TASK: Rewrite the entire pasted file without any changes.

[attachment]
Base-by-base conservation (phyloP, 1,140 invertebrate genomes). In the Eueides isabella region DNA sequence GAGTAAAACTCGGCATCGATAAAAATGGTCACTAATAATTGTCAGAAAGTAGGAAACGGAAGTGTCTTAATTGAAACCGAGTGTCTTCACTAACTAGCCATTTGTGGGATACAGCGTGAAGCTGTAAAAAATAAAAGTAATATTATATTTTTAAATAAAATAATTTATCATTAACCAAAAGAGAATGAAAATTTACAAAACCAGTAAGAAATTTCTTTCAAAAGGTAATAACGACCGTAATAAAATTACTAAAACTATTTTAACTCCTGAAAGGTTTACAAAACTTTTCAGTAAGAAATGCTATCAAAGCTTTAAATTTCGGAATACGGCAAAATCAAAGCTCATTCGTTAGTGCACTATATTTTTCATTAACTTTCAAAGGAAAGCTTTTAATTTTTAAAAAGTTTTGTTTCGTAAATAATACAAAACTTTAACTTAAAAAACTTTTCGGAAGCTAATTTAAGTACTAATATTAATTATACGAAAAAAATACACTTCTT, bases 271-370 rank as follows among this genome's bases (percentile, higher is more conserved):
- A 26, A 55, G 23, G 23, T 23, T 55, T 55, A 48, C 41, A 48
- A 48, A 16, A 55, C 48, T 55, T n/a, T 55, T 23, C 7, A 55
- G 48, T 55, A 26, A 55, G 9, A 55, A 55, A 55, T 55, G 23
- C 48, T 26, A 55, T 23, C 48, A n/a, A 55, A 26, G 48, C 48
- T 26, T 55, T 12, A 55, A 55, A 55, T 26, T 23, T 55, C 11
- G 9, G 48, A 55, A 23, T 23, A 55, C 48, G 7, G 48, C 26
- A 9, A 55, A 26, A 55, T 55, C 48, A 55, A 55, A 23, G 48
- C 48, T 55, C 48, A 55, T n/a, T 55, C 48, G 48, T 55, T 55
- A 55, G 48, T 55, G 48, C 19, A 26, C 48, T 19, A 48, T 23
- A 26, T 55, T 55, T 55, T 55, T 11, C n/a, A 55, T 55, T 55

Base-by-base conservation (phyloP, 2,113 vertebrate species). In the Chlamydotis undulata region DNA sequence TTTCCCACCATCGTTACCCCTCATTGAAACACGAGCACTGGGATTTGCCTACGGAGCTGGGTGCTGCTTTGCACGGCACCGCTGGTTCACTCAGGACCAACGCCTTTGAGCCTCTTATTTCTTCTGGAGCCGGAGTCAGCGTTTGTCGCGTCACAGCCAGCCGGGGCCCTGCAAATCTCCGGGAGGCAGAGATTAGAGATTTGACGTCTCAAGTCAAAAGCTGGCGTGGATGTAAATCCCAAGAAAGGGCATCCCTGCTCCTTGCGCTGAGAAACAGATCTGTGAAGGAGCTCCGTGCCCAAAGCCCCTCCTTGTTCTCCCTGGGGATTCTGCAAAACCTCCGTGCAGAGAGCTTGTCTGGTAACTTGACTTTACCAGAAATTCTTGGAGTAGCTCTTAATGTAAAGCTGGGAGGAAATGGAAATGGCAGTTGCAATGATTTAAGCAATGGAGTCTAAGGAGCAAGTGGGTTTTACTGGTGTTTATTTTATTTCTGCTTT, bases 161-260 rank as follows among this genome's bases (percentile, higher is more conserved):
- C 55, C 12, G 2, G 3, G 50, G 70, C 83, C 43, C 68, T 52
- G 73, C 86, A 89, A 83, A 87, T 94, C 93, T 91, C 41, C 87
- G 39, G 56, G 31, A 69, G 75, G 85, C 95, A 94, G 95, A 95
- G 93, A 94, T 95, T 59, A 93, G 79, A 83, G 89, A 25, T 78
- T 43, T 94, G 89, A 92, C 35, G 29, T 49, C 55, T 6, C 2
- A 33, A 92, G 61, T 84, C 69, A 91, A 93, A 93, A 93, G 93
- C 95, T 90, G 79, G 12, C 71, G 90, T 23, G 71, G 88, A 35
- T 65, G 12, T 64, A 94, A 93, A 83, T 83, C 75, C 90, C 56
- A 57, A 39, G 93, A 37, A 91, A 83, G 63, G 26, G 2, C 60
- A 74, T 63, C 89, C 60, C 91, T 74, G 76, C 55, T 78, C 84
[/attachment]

Base-by-base conservation (phyloP, 1,140 invertebrate genomes). In the Eueides isabella region DNA sequence GAGTAAAACTCGGCATCGATAAAAATGGTCACTAATAATTGTCAGAAAGTAGGAAACGGAAGTGTCTTAATTGAAACCGAGTGTCTTCACTAACTAGCCATTTGTGGGATACAGCGTGAAGCTGTAAAAAATAAAAGTAATATTATATTTTTAAATAAAATAATTTATCATTAACCAAAAGAGAATGAAAATTTACAAAACCAGTAAGAAATTTCTTTCAAAAGGTAATAACGACCGTAATAAAATTACTAAAACTATTTTAACTCCTGAAAGGTTTACAAAACTTTTCAGTAAGAAATGCTATCAAAGCTTTAAATTTCGGAATACGGCAAAATCAAAGCTCATTCGTTAGTGCACTATATTTTTCATTAACTTTCAAAGGAAAGCTTTTAATTTTTAAAAAGTTTTGTTTCGTAAATAATACAAAACTTTAACTTAAAAAACTTTTCGGAAGCTAATTTAAGTACTAATATTAATTATACGAAAAAAATACACTTCTT, bases 271-370 rank as follows among this genome's bases (percentile, higher is more conserved):
- A 26, A 55, G 23, G 23, T 23, T 55, T 55, A 48, C 41, A 48
- A 48, A 16, A 55, C 48, T 55, T n/a, T 55, T 23, C 7, A 55
- G 48, T 55, A 26, A 55, G 9, A 55, A 55, A 55, T 55, G 23
- C 48, T 26, A 55, T 23, C 48, A n/a, A 55, A 26, G 48, C 48
- T 26, T 55, T 12, A 55, A 55, A 55, T 26, T 23, T 55, C 11
- G 9, G 48, A 55, A 23, T 23, A 55, C 48, G 7, G 48, C 26
- A 9, A 55, A 26, A 55, T 55, C 48, A 55, A 55, A 23, G 48
- C 48, T 55, C 48, A 55, T n/a, T 55, C 48, G 48, T 55, T 55
- A 55, G 48, T 55, G 48, C 19, A 26, C 48, T 19, A 48, T 23
- A 26, T 55, T 55, T 55, T 55, T 11, C n/a, A 55, T 55, T 55

Base-by-base conservation (phyloP, 2,113 vertebrate species). In the Chlamydotis undulata region DNA sequence TTTCCCACCATCGTTACCCCTCATTGAAACACGAGCACTGGGATTTGCCTACGGAGCTGGGTGCTGCTTTGCACGGCACCGCTGGTTCACTCAGGACCAACGCCTTTGAGCCTCTTATTTCTTCTGGAGCCGGAGTCAGCGTTTGTCGCGTCACAGCCAGCCGGGGCCCTGCAAATCTCCGGGAGGCAGAGATTAGAGATTTGACGTCTCAAGTCAAAAGCTGGCGTGGATGTAAATCCCAAGAAAGGGCATCCCTGCTCCTTGCGCTGAGAAACAGATCTGTGAAGGAGCTCCGTGCCCAAAGCCCCTCCTTGTTCTCCCTGGGGATTCTGCAAAACCTCCGTGCAGAGAGCTTGTCTGGTAACTTGACTTTACCAGAAATTCTTGGAGTAGCTCTTAATGTAAAGCTGGGAGGAAATGGAAATGGCAGTTGCAATGATTTAAGCAATGGAGTCTAAGGAGCAAGTGGGTTTTACTGGTGTTTATTTTATTTCTGCTTT, bases 161-260 rank as follows among this genome's bases (percentile, higher is more conserved):
- C 55, C 12, G 2, G 3, G 50, G 70, C 83, C 43, C 68, T 52
- G 73, C 86, A 89, A 83, A 87, T 94, C 93, T 91, C 41, C 87
- G 39, G 56, G 31, A 69, G 75, G 85, C 95, A 94, G 95, A 95
- G 93, A 94, T 95, T 59, A 93, G 79, A 83, G 89, A 25, T 78
- T 43, T 94, G 89, A 92, C 35, G 29, T 49, C 55, T 6, C 2
- A 33, A 92, G 61, T 84, C 69, A 91, A 93, A 93, A 93, G 93
- C 95, T 90, G 79, G 12, C 71, G 90, T 23, G 71, G 88, A 35
- T 65, G 12, T 64, A 94, A 93, A 83, T 83, C 75, C 90, C 56
- A 57, A 39, G 93, A 37, A 91, A 83, G 63, G 26, G 2, C 60
- A 74, T 63, C 89, C 60, C 91, T 74, G 76, C 55, T 78, C 84